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Kural - The Great Book Of Tiru-Valluvar
Kulapati 's preface

Author

Foreword

Preface To The Original (Rochouse) Edition

Preface To Revised Edition Of Kural

Dharma

The Good House Holder

The Life - partner

Children

A Loving Disposition

An Open House

The Soft Word

Gratitude

Rectitude

Self - Control

The Regulated life

Unlawful Life

Forbearance

Do Not Envy

Do Not Covet

Speak Not ill Of Others

Avoid Worthless Talk

Conscience

Social Cooperation

Helping The Poor

Public Esteem

Compassion

Eat No Meat

Penance

Impure Life

Truthfulness

Against Anger

Do Not Cause Harm

The Fleeting World

Renunciation

True Knowledge

Renouncing Of Desire

The Law Of Karma

Vigilance

Industriousness 

The Strenuous Life

Fortitude

On Learning

On Being Unlettered

Knowledge Through Listening

On Friendship

Folly

Guard Against Deceivers

A Warning 

On Lust And Wine And Gambling

On The Art Of Healing

Self Respect

Glory

Looking After The Tribe

Niggardliness

Repugnance To Evil

Unscrupulous Men

On Agriculture

On Poverty

Labour

The Prosperous State

Action

Judging The Time

Tactics

Choosing The Executive

Good Ministers

Good Birth

Nobility

Just Rule

Oppression And Misrule

Penalties

The Good Minister

Resoluteness

On Spies

The Art Of Persuation 

Assembly Work

The Moral Law

The Dangers Of The Palace

A Prosperous Nation

Fortifications

A Well Filled Exchequer

Efficiency In Action

The Offensive

The Army

Valour

About Envoys And Messengers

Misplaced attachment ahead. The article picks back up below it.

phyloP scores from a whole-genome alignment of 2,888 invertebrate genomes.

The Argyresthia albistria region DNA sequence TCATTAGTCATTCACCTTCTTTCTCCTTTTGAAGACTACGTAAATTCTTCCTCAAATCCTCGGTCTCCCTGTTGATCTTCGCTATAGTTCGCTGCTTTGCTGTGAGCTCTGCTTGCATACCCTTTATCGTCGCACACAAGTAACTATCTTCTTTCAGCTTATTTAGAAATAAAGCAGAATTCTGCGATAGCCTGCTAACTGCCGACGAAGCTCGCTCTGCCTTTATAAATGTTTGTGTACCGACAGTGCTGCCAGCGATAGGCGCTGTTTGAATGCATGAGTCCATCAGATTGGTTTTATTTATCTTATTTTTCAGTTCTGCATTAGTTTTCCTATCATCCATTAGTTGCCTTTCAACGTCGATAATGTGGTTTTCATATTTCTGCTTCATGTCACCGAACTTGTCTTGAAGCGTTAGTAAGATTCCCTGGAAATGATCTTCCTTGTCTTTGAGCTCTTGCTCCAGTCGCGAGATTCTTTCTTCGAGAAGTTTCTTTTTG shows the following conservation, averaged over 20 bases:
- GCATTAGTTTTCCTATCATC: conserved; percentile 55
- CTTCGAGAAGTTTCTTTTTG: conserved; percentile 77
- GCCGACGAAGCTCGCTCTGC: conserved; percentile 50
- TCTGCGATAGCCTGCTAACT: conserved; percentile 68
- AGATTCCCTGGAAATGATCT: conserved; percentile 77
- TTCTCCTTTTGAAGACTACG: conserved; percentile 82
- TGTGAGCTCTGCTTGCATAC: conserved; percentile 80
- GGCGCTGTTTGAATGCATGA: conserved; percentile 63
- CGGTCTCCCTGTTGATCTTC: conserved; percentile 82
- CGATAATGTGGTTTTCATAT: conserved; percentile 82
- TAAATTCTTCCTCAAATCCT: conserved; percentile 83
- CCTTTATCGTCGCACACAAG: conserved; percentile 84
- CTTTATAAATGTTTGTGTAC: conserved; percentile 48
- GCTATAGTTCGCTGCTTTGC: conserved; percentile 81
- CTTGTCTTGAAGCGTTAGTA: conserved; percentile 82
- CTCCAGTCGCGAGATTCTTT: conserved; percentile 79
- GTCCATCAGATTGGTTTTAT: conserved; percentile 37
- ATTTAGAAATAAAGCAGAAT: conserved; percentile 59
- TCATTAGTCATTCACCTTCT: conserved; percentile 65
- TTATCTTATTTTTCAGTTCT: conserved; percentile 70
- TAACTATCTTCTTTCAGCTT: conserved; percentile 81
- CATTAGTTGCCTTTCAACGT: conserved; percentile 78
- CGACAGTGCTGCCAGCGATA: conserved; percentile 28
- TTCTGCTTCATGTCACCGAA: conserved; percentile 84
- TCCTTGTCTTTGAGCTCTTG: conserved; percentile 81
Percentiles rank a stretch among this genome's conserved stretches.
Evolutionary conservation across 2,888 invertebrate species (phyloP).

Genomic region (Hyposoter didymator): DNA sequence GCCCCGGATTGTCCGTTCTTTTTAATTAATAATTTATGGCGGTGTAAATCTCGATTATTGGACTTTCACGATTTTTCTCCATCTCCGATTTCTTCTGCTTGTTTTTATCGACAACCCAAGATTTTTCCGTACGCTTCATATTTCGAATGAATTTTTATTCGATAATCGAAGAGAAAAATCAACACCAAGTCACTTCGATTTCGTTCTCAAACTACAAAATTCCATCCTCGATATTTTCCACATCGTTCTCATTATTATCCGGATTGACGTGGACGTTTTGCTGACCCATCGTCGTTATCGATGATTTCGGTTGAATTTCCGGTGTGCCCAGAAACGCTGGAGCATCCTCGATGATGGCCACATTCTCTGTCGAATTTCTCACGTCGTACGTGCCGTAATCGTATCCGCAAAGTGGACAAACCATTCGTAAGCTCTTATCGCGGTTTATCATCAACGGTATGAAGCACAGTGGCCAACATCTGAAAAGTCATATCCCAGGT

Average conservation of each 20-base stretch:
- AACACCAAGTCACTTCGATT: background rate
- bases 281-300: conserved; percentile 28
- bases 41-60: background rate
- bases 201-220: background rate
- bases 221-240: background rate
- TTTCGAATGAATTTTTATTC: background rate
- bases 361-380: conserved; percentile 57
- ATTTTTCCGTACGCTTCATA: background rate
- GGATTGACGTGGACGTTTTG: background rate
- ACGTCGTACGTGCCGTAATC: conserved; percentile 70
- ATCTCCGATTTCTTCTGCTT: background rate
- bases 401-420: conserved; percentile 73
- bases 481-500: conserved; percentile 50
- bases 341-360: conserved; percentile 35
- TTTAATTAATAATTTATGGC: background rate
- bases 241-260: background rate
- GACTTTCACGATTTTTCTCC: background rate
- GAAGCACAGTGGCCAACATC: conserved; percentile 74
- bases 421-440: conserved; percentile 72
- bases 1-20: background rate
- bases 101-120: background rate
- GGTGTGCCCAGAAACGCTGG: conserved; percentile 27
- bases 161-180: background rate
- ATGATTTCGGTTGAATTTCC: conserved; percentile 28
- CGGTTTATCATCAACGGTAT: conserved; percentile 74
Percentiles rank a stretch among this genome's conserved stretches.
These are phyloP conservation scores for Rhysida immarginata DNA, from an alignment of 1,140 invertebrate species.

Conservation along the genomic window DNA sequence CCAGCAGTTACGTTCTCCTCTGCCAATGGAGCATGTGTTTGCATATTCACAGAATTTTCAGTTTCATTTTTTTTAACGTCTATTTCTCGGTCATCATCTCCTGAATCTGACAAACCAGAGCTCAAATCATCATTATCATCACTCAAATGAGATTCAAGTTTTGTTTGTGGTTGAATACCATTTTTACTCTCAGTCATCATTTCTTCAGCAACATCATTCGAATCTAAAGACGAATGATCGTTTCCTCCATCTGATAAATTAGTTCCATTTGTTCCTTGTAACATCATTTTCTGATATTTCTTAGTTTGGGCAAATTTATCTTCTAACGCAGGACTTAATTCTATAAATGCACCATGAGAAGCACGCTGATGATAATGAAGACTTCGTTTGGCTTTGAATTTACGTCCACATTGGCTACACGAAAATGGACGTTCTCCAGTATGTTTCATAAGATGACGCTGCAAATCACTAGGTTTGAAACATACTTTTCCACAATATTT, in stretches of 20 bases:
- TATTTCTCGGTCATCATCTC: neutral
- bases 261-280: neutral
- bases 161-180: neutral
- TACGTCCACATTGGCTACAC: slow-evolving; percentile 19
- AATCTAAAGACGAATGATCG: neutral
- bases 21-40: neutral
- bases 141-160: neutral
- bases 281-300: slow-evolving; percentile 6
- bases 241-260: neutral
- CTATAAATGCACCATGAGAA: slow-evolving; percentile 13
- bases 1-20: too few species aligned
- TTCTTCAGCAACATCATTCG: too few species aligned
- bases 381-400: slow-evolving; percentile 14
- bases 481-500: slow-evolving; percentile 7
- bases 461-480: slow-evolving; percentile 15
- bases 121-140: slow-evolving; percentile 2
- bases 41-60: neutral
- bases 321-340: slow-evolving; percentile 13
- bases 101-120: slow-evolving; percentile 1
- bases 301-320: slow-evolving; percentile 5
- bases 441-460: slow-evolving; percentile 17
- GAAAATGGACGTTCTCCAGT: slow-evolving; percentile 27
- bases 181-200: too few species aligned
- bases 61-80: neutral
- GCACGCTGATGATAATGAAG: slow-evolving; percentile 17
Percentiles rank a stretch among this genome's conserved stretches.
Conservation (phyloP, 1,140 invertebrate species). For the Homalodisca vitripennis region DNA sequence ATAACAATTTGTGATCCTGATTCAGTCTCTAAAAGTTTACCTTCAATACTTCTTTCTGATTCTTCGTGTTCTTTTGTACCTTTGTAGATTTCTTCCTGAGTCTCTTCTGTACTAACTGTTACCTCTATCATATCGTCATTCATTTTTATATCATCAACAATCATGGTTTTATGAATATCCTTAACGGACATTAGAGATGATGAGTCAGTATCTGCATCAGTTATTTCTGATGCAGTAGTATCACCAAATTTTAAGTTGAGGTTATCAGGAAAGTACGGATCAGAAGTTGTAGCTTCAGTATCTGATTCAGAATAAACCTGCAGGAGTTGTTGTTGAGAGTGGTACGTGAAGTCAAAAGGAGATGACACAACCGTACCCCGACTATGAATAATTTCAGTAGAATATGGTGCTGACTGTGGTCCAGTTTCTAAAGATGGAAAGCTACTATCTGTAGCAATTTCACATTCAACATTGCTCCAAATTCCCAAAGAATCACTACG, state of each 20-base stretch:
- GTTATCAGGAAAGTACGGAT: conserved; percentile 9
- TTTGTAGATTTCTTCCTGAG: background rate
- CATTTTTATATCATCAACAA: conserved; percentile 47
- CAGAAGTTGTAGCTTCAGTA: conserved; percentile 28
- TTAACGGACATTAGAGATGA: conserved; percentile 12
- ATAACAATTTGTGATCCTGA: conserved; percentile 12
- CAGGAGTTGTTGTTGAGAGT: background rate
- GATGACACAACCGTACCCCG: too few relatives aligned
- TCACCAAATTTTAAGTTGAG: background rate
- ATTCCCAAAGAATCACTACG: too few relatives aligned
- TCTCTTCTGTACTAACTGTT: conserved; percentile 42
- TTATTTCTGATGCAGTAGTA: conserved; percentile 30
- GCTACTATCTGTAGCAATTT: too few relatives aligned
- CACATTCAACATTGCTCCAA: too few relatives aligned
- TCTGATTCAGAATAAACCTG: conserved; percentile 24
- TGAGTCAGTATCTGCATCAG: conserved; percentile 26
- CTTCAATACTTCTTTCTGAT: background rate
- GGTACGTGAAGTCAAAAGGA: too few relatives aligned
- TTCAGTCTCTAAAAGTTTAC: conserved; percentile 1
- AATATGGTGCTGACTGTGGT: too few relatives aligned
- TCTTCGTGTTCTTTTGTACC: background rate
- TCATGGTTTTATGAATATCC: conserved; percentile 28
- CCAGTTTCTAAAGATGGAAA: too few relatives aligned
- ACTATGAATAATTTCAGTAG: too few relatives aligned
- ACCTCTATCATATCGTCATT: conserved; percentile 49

Enemies

On Citizenship

Major Sections
Books By Rajaji
Ramayana Mahabharata

Bhagavad Gita

Bhaja Govindam

Kural

Upanishads

Hinduism Doctrine And Way Of Living

VALOUR

In beautiful relief against the general didactic style of Kural, here and there we land on sparkling poetry.

Do not challenge my commander. Many are those who stood against him and stand now in stone.

We see here that the custom of setting up memorials in stone for those killed in battle was prevalent. It seems from the reference that the stone memorial was raised on the field of battle, and the victors did this as much out of pride as an act of chivalry for the opponents who fell in battle.

It is better even to miss the arm hurling the javelin at an elephant than to throw it successfully at a hare running in the jungle.

I.e., it is not worthy of a soldier to attack a weak and helpless toe, so I let you go. This is desoppus to be addressed by the victor when he withdraws from pursuing the enemy.

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Kural
About Valour
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